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The Eye by Barbara King

A clear vision of how we live

May 15, 2003|Barbara King


Fans show up unannounced at his door asking for autographs or to shake his hand.

The phone rings all day long, calls from every continent: architects, photographers, documentary makers, TV producers, magazine editors, journalists, university presidents, city officials. Most of his books in print are sold out, including his $150 book on Neutra, and his autobiography is dangerously close to being unavailable.

"Everybody wants a piece of my action," says "the Great Shulman," as he is popularly known throughout the world.

At 92, he is amused, and more than a little bit thrilled, at his status as the matinee idol of architectural photography. After 67 years at his craft he has earned the right to hold court at his studio high up in Laurel Canyon, but the public kudos and the reverential homage are by no means empty.

Shulman is the man who brought modern architecture to the people: He showed us, definitively, how to look at houses and interiors.

It was not what the camera caught, per se; it was what his singular eye perceived. He always looked for the statement that had "meat to it, real juice," he says, to create impact -- and create impact he did, portraying in wide shots through doorways into rooms and out windows again exactly how the house connected to the environment. He saw, very literally, the big picture.

With his brilliantly composed, light-infused black and white images, Shulman also single-handedly conveyed the optimistic spirit of mid-century modernism in Southern California to the world at large.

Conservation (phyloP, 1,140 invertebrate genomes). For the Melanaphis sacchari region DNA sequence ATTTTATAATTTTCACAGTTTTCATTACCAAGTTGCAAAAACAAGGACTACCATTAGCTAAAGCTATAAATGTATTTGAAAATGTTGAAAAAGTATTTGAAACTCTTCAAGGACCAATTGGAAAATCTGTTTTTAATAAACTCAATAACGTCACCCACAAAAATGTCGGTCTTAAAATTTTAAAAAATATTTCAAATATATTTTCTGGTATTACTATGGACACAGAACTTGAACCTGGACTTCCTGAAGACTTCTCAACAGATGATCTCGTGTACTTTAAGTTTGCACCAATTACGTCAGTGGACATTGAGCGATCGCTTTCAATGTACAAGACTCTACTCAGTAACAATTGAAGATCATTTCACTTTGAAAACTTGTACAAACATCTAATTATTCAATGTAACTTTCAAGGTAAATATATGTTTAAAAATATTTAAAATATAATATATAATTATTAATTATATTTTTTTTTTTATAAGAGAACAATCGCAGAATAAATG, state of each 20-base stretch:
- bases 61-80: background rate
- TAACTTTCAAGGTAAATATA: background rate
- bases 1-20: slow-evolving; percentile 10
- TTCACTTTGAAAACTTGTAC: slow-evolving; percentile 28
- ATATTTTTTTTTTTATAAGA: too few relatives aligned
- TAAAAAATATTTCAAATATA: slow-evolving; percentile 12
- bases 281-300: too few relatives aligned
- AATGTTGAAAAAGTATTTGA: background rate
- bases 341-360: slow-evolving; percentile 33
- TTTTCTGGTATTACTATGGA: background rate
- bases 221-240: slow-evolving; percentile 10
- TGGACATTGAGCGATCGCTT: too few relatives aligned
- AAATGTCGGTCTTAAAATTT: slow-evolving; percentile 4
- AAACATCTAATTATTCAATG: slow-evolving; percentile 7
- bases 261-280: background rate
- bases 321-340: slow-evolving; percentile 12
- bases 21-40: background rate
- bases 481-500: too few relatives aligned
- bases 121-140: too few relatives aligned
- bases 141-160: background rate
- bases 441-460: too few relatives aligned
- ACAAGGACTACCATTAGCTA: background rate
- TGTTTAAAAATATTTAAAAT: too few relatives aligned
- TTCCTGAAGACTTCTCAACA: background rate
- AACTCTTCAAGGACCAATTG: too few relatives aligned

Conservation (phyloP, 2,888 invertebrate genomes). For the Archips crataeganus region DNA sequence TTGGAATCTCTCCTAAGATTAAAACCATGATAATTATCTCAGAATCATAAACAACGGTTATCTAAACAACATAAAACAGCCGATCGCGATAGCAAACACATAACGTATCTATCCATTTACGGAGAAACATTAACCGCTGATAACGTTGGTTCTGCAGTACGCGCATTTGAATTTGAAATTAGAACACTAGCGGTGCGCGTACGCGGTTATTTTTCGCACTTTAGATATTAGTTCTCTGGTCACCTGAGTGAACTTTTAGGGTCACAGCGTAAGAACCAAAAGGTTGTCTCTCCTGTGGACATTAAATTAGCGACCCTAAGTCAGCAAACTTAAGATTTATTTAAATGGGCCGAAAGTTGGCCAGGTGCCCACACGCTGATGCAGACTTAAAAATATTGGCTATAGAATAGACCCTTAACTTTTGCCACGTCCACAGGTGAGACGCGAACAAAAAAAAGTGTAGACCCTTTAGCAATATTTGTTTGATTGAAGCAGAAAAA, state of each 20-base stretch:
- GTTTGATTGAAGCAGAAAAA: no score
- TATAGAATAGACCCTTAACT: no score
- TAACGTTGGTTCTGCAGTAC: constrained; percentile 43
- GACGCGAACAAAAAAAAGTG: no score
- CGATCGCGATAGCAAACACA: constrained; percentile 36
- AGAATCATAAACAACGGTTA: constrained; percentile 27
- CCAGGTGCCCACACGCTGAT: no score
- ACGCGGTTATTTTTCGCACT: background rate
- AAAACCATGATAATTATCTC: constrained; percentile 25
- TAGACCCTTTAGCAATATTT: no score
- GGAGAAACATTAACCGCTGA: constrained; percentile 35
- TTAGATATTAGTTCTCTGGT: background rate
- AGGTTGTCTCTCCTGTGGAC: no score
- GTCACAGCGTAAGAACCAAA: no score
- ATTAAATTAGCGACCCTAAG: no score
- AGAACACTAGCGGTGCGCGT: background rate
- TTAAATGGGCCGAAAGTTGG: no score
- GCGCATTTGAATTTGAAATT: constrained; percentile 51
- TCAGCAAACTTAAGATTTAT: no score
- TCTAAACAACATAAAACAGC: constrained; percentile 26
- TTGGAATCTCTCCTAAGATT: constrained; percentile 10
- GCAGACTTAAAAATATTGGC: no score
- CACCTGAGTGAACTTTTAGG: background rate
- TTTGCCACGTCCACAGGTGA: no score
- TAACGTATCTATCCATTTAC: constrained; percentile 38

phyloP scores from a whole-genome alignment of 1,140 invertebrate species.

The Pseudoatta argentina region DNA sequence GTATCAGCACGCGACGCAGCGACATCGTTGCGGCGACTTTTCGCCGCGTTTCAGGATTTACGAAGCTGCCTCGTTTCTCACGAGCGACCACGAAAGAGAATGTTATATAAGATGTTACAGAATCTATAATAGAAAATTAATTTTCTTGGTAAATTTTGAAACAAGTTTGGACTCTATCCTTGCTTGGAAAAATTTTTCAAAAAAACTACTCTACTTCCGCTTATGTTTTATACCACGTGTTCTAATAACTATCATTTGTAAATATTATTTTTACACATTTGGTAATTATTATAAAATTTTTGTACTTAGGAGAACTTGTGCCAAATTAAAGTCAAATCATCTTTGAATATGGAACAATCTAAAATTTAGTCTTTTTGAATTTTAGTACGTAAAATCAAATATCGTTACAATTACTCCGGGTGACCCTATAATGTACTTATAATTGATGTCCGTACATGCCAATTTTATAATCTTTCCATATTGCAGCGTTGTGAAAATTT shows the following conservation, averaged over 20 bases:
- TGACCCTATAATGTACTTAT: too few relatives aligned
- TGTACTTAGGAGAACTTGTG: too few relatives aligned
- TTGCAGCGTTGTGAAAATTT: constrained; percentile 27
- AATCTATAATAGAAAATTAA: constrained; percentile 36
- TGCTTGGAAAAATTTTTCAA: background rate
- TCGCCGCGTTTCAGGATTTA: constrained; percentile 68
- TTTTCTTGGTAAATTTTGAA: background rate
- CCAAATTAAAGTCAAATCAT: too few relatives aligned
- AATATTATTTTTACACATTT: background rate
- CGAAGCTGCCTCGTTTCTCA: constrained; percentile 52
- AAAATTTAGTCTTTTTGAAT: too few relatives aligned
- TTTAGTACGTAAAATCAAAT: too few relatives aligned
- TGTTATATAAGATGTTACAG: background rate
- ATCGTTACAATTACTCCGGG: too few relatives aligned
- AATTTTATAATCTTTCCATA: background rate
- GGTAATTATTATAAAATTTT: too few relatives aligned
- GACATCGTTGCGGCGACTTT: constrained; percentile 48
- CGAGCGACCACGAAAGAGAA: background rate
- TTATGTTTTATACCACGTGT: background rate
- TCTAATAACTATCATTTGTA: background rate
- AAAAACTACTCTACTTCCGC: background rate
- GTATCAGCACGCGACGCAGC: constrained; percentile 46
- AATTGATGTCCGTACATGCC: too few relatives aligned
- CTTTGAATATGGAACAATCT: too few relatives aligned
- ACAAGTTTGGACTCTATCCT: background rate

One image in particular -- Pierre Koenig's Case Study House # 22 -- has been published more than any other in the history of modern architecture. What Shulman playfully describes as "two good-looking girls in a glass box overlooking the Hollywood Hills" has become the iconic architectural photograph of the 20th century, perfectly capturing the glorious promise of the city. It communicates good design, good living, a good environment: It all comes together in one magnificent, seminal picture.

In thousands of assignments during his career, Shulman has photographed the work of international giants of the mid- and late 20th century. In a letter to the young Shulman (blown up poster size and hanging above archival files) Frank Lloyd Wright wrote that no better photos had ever been taken of Taliesin.

The much older Shulman is proud to show off that letter, as he is a signed sketch by Frank Gehry and any number of picturesque accouterments of a life well-traveled and well-lived. He loves found objects, as he calls his rocks and shells and petrified wood, and he has developed a fondness for toys, mainly cars and trucks.

Last weekend I visited him for the second time, and he greeted me at his front door in a natty red shirt and Marilyn Monroe suspenders, his eyes as alert and fiery as they were in a framed high school photo of him in the living room. He still doesn't need reading glasses.

His voice is quick and strong, and his conversation ranges over so many topics it can leave less experienced guests in the dust. Over a dinner of sand dabs preceded by 12-year-old scotch and, as an afterthought, white gourmet popcorn with parmesan, he talked about modernists, Martha Stewart, his two acres of tamed jungle, bad photography, good photography, butter knives, Doonesbury and the etymology of words. In the first 20 minutes.

I was just one in a stream of visitors to his landmark steel-frame house, designed in 1950 by Raphael Soriano and the last of its kind to remain standing. Only last week, 56 architects from Spain spent hours with the Great Shulman, wandering in and out of rooms and up and down the thickly wooded garden path.

It's true: Everybody wants a part of Shulman's action. The public is being awakened to the profound significance of architecture and interior as it affects their daily lives, and to the integral relationship they have with ecology and the surrounding environment, and Shulman is happily, excitedly, there to guide them along.

"That phone never stops ringing," he says.

Barbara King, editor of the Home section, can be reached at

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